The 1990 passage of the Americans with Disabilities Act (ADA) was aimed at ensuring that people with disabilities would have the same opportunities as their fellow Americans to participate in community life. Independence Care System was founded ten years later to provide essential services that people with disabilities need in order to live at home, in their communities, rather than be confined to institutions. However, while the ADA was a great step forward, the dream of equality and community integration for people with disabilities has not yet been fulfilled.
As we approach the 20th anniversary of the U.S. Supreme Court’s ruling in Olmstead v. L.C., it is time for Congress to strengthen the ADA’s community integration mandate by passing the Disability Integration Act of 2019. In Olmstead, the high court held that people with disabilities who are eligible for institutional care have a right to receive care in the community instead. The court based this ruling on its finding that the unjustified segregation of a person with disabilities is a form of illegal discrimination.
Despite what should be settled law, states and insurers that pay for long-term care needed by people with disabilities do not routinely provide adequate community-based services to allow them to live independently. ICS member Jason DaSilva illustrated this fact vividly and heartbreakingly in film last year, documenting his unsuccessful struggle to move across the country so that he could live near his young son.
Passing the Disability Integration Act of 2019 (DIA) will further community integration in a number of ways, fulfilling the promise of both the ADA and the Olmstead ruling. And as our healthcare and long-term care systems become increasingly expensive and politically fraught, enacting the DIA only becomes more imperative.
What the DIA Will Do
Proposed in the Senate by Minority Leader Chuck Schumer (D-N.Y.) and in the House by Rep. James Sensenbrenner (R-Wis.), this bicameral, bipartisan bill will mandate that states and insurers provide the long-term services and supports that people with disabilities must have in order to live independently, at home, in their communities.
Passing the DIA will empower people with disabilities and provide a comprehensive legal and regulatory framework to promote community integration. Specifically, the legislation:
- Prohibits government entities and insurance providers from denying community-based services to people with disabilities who require long-term services or supports.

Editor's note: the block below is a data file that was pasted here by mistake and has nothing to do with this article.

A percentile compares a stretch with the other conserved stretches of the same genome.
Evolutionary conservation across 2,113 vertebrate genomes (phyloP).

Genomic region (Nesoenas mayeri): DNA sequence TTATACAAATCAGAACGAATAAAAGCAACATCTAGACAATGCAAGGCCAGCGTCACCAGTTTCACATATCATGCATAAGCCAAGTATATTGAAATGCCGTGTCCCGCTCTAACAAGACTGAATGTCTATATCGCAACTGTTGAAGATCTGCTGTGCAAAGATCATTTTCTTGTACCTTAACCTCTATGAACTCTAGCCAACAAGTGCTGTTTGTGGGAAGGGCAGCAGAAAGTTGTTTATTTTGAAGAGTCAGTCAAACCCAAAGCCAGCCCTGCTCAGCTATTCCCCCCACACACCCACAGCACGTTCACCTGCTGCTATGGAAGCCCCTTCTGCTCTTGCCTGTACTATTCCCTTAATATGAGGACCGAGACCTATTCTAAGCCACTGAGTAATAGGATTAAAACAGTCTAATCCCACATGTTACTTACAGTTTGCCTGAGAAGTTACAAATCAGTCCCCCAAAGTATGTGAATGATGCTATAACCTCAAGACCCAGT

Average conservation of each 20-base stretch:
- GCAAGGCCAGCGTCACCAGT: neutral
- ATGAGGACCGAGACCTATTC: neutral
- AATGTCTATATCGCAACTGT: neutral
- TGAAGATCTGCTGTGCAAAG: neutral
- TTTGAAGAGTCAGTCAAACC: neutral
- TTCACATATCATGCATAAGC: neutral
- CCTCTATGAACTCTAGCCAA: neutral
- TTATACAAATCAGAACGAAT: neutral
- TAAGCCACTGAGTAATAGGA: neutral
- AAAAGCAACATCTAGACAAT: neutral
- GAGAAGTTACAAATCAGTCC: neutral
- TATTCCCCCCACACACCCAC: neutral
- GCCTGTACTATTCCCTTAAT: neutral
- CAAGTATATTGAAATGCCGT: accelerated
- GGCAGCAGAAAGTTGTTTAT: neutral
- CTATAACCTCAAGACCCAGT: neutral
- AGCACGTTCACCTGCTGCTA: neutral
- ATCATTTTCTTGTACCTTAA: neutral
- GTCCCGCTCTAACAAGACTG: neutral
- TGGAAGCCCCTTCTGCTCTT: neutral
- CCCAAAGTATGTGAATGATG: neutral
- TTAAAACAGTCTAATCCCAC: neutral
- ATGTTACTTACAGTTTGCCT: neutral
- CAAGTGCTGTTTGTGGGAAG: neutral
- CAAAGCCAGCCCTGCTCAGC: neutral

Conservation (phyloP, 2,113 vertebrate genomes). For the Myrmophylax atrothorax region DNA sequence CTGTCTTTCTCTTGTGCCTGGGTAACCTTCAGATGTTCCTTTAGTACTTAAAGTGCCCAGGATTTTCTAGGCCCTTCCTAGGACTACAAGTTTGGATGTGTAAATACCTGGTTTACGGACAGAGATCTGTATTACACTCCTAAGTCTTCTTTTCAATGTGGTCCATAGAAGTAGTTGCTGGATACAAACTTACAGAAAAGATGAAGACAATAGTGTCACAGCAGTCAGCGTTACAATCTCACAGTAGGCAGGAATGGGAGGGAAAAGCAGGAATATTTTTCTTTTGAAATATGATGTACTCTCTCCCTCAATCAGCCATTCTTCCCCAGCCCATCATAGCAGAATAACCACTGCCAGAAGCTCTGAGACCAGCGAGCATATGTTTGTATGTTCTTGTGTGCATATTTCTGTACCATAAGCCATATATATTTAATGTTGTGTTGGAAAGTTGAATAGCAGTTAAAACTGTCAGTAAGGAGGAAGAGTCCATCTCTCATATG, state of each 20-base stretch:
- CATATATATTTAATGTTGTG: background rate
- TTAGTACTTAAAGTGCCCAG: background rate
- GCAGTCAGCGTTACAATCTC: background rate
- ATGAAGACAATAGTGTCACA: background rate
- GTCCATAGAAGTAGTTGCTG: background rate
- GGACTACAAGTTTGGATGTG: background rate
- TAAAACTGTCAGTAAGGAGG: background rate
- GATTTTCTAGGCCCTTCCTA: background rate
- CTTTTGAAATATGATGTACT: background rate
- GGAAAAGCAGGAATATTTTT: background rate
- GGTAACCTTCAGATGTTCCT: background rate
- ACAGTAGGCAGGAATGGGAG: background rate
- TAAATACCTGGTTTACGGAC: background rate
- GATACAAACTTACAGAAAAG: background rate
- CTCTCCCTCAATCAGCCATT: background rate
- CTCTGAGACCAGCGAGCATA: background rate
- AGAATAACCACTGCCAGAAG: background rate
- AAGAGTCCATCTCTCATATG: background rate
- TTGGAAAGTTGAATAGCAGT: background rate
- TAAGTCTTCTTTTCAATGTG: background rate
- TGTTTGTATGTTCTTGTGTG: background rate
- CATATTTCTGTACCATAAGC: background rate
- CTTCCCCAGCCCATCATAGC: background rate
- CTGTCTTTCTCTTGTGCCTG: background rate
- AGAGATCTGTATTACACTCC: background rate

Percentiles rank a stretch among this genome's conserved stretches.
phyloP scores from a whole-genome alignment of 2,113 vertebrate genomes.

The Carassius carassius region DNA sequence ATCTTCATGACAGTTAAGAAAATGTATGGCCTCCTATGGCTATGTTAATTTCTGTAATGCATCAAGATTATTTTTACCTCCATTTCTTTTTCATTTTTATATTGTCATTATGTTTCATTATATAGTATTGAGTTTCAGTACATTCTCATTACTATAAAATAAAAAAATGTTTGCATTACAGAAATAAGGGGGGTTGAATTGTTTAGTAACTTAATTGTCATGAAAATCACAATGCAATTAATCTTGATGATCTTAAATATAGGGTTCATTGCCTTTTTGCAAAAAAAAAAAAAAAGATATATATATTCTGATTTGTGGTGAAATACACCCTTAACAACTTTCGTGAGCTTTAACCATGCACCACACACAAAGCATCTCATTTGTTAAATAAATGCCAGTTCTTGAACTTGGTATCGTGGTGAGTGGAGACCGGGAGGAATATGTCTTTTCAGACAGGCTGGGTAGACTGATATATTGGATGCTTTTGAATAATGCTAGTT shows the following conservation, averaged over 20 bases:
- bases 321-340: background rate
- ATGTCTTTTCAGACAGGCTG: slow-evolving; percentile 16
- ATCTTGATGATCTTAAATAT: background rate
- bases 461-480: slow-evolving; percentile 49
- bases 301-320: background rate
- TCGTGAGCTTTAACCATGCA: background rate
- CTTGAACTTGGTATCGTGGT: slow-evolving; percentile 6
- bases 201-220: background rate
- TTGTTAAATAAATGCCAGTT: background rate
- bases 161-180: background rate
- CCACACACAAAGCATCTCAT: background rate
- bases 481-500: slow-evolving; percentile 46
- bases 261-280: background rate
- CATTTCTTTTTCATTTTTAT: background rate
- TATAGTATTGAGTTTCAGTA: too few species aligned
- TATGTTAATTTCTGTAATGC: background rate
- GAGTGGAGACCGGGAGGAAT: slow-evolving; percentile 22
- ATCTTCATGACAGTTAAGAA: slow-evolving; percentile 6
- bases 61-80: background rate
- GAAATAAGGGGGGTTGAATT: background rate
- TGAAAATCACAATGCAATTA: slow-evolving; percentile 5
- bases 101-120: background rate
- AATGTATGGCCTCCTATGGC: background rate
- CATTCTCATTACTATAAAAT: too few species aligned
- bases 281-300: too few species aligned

- Prohibits the use of spurious eligibility criteria, cost caps, waiting lists, or lack of available service providers to discriminate against a person with a disability seeking community-based services and supports.
- Requires that community-based services be offered to people with disabilities prior to institutionalization and that those living in institutions be notified of community-based alternatives on a regular basis.
- Requires government housing entities to ensure sufficient availability of affordable, accessible, and integrated housing that is not a disability-specific residential setting or a setting where services are tied to tenancy.
To address the matter of enforcement, the DIA also requires the Justice Department and the Department of Health and Human Services (HHS) to issue implementing regulations and charges HHS with determining compliance on an annual basis and increasing funding to complying entities.
Last month, after intensive lobbying by the disability rights group ADAPT, the behemoth American Association of Retired People endorsed the DIA, which is also supported by leading disability, elder law, civil rights, and health policy organizations.
ADAPT is now pushing for a floor vote in the House of Representatives at the end of next month, to coincide with the ADA’s anniversary. With 224 cosponsors currently in the House (there are currently 26 in the Senate), that vote is increasingly likely – thanks almost exclusively to the advocacy of ADAPT activists and other disability rights groups.
So often we’ve seen things that people with disabilities fought for – things like curb cuts, wheelchair accessible buses, and auditory traffic signals – benefit the larger population. Today Congress and state legislatures – including ours right here in New York – are beginning to grapple with the exploding long-term care needs of a rapidly aging population. Unfortunately, those conversations are taking place mostly along partisan lines. If Congress passes the Disability Integration Act on a bipartisan basis, not only will it advance community integration for people with disabilities, it may well provide a model for the future of long-term care for the growing millions of Americans who need it.